Dr. Victor Chou is one of about 15 doctors who have already been licensed to recommend medical marijuana in Louisiana. He hears from one type of patient more than any other: Those suffering from chronic pain.
Even before Louisiana lawmakers said chronic pain could legally be treated with medical marijuana, Chou was fielding calls from patients who said they had the condition. Now, he estimates that about 75 percent of the calls he has received are from chronic pain patients.
“Once chronic pain was approved as a medical condition my phone blew up,” Chou said. “Nobody was expecting that to happen.”
People working in Louisiana’s burgeoning medical marijuana industry expect that the approval of this condition, in addition to PTSD, severe autism, glaucoma, Parkinson’s disease, and severe muscle spasms, could ramp up patient demand as the program falls into place.
A 2016 study by the Marijuana Policy Group noted that by adding chronic pain to the list of qualifying conditions, patient numbers in Louisiana could increase by 37,343, to about 105,000 total. The Denver-based research group estimated that chronic pain medical marijuana patients in Louisiana would be able to generate anywhere between $3.4 million to $4.7 million in tax revenue.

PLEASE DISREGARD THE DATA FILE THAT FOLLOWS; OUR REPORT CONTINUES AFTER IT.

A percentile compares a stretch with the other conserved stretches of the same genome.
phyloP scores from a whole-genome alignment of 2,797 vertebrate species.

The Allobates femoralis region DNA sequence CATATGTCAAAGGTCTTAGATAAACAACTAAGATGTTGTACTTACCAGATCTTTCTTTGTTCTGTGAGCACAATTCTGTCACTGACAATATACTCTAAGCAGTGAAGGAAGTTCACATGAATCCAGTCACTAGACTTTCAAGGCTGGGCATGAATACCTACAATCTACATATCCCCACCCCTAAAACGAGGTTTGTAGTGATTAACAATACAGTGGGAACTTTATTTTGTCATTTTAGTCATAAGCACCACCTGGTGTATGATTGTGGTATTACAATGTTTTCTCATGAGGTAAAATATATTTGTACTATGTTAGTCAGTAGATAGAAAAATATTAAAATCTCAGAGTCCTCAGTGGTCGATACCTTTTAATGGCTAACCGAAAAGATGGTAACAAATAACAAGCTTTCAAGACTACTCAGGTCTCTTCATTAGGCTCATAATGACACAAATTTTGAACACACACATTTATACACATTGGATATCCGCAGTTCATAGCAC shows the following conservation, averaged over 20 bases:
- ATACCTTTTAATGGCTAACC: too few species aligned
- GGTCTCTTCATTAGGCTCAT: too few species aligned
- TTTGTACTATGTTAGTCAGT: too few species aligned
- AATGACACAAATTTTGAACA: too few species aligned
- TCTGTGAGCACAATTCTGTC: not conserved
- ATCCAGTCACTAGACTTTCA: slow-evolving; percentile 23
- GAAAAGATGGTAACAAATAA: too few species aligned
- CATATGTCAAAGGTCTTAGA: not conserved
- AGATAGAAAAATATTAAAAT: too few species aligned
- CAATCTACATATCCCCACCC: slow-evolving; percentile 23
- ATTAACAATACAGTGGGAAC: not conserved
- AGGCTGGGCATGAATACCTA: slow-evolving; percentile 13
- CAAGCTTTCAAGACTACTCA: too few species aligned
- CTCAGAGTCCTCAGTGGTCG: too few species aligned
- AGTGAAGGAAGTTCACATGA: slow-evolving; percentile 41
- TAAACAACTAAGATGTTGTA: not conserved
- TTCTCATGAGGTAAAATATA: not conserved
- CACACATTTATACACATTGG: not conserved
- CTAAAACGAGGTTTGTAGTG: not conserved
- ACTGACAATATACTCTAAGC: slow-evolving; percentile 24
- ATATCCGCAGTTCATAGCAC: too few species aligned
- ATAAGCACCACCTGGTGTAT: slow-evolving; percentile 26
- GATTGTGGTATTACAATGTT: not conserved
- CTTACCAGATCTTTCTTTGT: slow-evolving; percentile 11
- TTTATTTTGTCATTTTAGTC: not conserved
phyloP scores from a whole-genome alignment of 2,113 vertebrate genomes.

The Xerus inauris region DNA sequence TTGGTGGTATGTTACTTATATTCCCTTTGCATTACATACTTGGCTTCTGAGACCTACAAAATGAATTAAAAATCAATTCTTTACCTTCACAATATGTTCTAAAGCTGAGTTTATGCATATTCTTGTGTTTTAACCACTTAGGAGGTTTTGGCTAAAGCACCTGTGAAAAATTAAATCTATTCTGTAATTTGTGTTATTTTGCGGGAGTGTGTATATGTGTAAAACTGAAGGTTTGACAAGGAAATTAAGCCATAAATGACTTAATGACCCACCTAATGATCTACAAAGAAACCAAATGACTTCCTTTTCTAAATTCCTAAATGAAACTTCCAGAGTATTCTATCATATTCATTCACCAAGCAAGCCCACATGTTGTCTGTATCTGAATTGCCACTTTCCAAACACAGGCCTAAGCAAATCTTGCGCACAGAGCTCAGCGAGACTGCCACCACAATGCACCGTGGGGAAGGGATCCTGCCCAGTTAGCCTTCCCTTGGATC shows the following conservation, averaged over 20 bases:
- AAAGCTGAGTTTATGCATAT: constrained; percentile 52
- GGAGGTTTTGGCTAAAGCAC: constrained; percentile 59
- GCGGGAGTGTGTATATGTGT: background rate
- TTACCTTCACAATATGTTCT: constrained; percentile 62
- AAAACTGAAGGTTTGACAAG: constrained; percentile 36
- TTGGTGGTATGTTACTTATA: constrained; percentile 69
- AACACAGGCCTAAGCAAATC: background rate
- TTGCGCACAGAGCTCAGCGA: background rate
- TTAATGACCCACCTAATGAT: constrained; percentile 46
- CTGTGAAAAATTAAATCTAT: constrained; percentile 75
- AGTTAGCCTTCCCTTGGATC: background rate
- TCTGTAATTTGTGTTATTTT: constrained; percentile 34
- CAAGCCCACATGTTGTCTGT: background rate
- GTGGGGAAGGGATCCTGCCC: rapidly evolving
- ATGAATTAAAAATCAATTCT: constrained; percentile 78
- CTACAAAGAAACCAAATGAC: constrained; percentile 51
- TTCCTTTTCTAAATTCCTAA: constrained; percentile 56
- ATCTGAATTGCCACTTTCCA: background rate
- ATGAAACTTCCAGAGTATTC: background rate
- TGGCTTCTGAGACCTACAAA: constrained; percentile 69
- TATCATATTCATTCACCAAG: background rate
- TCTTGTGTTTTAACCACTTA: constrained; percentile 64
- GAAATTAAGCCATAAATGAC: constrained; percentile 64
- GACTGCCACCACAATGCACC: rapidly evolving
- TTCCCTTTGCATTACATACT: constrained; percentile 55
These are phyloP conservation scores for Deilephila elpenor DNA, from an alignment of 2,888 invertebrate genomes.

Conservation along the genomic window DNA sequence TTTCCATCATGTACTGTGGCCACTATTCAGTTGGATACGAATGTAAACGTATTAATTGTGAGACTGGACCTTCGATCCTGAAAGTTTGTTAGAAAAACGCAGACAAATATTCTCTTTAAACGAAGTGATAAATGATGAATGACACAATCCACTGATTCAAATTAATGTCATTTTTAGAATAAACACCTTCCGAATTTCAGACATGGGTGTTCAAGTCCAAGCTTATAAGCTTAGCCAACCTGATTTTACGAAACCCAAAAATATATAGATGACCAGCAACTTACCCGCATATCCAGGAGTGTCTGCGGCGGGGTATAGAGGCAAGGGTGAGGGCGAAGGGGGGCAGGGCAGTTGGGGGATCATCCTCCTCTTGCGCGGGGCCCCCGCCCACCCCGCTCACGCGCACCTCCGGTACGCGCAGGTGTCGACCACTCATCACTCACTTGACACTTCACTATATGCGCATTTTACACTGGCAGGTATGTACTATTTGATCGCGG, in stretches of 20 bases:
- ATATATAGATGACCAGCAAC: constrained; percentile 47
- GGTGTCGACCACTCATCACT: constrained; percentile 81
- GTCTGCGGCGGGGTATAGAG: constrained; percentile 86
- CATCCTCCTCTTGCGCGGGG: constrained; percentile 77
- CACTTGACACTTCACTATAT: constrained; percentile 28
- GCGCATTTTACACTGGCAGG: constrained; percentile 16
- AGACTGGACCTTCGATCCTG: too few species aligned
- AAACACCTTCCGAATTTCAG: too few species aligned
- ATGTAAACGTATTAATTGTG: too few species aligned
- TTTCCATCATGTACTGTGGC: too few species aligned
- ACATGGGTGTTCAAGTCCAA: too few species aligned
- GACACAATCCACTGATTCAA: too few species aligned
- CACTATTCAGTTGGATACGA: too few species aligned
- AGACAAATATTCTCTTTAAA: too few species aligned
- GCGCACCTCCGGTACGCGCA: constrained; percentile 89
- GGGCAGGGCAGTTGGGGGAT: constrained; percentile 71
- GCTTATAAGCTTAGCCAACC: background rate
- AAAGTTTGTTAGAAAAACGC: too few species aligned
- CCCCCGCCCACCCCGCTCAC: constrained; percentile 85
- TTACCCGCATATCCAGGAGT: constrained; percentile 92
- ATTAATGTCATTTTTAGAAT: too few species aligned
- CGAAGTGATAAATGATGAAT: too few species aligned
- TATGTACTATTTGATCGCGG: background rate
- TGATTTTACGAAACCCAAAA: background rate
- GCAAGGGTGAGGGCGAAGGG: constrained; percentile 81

The study, however, noted that the estimates were based on ease of access for patients.
Low doctor participation in the program, as well as rules that limit the number of patients each licensed physician can see, could impede access to the program once it is up and running later this year.
So far only 20 doctors in the state have applied to the medical marijuana program, according to data from the Louisiana State Board of Medical Examiners. Of that group only 15 have been approved as of June 25 to recommend medical marijuana.
Dr. Vincent Culotta, the executive director of the state board